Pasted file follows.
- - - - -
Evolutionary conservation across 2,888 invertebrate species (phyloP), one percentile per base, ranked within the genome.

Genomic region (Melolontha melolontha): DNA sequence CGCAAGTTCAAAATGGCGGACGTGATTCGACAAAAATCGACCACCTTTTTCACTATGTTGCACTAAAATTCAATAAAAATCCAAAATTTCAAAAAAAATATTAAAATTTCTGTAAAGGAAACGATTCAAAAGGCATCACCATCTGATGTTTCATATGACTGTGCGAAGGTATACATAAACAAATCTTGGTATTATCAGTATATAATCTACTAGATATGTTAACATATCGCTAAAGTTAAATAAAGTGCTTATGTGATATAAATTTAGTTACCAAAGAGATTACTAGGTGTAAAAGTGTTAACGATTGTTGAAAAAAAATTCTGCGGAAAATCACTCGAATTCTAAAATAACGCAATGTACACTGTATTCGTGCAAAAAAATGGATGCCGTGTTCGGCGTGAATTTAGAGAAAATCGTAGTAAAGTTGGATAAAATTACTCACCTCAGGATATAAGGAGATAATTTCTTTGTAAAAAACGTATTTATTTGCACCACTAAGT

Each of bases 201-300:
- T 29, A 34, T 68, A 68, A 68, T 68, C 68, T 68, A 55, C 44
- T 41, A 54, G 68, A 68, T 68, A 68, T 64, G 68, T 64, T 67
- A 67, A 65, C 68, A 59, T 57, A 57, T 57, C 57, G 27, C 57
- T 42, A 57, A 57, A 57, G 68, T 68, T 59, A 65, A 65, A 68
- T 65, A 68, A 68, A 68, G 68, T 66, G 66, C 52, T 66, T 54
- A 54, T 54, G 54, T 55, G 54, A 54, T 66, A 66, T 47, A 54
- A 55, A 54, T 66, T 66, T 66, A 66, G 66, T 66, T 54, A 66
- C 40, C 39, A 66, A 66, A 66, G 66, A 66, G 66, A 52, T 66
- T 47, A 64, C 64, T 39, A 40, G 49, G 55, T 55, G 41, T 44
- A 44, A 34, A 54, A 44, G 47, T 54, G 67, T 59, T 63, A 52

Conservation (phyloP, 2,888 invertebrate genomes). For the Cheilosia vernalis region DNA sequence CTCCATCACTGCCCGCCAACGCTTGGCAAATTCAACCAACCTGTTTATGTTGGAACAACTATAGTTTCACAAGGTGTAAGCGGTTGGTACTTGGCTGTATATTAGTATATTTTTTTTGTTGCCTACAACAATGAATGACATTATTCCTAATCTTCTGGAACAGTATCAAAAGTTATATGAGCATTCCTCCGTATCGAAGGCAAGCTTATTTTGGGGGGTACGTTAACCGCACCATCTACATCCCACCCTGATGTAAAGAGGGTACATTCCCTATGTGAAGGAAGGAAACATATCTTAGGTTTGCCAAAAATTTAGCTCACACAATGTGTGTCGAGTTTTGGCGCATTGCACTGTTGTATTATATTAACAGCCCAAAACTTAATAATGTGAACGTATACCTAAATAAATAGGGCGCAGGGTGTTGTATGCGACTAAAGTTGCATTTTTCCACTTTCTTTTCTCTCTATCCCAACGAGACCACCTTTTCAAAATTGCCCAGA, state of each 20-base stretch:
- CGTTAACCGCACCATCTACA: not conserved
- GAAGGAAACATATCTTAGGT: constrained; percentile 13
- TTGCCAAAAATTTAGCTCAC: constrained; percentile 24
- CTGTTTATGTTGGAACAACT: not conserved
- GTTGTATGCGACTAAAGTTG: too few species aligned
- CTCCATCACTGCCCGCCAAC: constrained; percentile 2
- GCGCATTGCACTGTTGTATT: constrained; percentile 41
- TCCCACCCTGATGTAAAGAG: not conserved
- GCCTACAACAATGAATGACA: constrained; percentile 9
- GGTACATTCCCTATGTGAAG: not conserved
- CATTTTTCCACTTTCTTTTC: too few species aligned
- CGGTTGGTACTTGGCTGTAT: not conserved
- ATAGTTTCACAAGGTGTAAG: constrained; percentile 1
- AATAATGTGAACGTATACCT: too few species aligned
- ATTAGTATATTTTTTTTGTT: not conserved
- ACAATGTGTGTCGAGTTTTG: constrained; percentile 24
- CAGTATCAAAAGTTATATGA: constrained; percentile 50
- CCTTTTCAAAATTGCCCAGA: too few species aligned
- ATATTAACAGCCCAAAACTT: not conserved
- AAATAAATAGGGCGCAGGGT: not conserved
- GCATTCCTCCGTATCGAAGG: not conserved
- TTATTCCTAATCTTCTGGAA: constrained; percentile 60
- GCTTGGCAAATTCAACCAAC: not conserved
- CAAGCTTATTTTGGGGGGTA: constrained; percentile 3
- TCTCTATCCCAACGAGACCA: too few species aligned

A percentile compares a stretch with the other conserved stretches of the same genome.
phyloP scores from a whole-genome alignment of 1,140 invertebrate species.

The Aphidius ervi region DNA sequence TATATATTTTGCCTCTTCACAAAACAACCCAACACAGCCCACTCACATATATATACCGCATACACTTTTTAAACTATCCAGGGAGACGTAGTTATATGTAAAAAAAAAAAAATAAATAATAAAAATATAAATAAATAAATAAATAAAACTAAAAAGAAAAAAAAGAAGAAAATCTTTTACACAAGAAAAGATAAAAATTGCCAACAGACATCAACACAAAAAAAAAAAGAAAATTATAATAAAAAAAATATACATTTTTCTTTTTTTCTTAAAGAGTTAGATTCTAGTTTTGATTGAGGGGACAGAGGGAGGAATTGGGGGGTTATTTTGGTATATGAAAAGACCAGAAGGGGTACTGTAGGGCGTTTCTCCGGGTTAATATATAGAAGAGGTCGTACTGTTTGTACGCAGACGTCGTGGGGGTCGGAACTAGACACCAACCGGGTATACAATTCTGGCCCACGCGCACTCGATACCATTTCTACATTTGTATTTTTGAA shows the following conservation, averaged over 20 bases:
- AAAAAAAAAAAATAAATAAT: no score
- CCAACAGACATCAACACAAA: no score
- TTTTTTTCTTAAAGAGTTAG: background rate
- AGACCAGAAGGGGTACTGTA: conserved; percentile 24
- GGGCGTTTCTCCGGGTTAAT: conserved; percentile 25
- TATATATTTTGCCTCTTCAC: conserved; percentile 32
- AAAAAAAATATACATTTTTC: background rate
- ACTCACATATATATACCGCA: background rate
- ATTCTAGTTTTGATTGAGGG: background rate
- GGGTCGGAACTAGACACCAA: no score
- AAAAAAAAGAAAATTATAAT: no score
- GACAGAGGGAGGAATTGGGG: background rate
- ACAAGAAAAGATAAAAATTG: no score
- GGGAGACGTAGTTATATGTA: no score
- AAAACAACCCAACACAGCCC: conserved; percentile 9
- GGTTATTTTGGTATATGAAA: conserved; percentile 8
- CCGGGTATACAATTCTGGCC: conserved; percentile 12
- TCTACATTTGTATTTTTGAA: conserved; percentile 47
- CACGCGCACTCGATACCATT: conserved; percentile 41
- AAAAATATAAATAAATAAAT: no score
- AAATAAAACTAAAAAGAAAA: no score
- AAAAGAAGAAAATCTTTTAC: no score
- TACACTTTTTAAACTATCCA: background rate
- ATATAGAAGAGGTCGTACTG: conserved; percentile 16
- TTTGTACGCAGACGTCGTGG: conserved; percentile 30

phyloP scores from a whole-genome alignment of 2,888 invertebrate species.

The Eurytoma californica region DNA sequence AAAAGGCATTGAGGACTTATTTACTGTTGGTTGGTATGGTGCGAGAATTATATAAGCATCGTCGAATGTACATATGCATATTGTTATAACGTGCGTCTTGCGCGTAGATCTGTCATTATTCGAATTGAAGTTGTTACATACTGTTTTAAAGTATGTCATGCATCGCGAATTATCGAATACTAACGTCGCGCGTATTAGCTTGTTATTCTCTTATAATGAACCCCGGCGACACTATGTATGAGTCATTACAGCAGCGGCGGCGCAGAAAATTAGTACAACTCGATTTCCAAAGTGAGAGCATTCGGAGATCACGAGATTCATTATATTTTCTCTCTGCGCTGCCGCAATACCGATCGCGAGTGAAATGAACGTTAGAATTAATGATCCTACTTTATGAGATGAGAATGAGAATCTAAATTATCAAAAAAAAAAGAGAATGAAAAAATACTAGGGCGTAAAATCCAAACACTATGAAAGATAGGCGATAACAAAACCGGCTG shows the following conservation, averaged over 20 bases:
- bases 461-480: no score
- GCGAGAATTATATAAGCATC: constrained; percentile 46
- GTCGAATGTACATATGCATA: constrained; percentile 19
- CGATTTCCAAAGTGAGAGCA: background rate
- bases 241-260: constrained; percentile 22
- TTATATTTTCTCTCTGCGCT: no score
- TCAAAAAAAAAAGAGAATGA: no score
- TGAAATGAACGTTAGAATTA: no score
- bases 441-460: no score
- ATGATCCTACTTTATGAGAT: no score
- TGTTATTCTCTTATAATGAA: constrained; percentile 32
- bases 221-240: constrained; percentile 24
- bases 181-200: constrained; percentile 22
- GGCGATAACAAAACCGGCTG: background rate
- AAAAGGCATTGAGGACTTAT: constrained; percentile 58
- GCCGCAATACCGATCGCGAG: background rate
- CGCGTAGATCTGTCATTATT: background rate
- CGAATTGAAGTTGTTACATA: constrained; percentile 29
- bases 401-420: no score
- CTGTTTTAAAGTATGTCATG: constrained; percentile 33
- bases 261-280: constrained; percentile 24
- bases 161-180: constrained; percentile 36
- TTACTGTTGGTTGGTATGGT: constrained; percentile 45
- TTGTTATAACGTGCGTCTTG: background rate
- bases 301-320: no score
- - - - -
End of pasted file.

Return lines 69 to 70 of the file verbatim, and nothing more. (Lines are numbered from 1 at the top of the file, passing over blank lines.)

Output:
The Eurytoma californica region DNA sequence AAAAGGCATTGAGGACTTATTTACTGTTGGTTGGTATGGTGCGAGAATTATATAAGCATCGTCGAATGTACATATGCATATTGTTATAACGTGCGTCTTGCGCGTAGATCTGTCATTATTCGAATTGAAGTTGTTACATACTGTTTTAAAGTATGTCATGCATCGCGAATTATCGAATACTAACGTCGCGCGTATTAGCTTGTTATTCTCTTATAATGAACCCCGGCGACACTATGTATGAGTCATTACAGCAGCGGCGGCGCAGAAAATTAGTACAACTCGATTTCCAAAGTGAGAGCATTCGGAGATCACGAGATTCATTATATTTTCTCTCTGCGCTGCCGCAATACCGATCGCGAGTGAAATGAACGTTAGAATTAATGATCCTACTTTATGAGATGAGAATGAGAATCTAAATTATCAAAAAAAAAAGAGAATGAAAAAATACTAGGGCGTAAAATCCAAACACTATGAAAGATAGGCGATAACAAAACCGGCTG shows the following conservation, averaged over 20 bases:
- bases 461-480: no score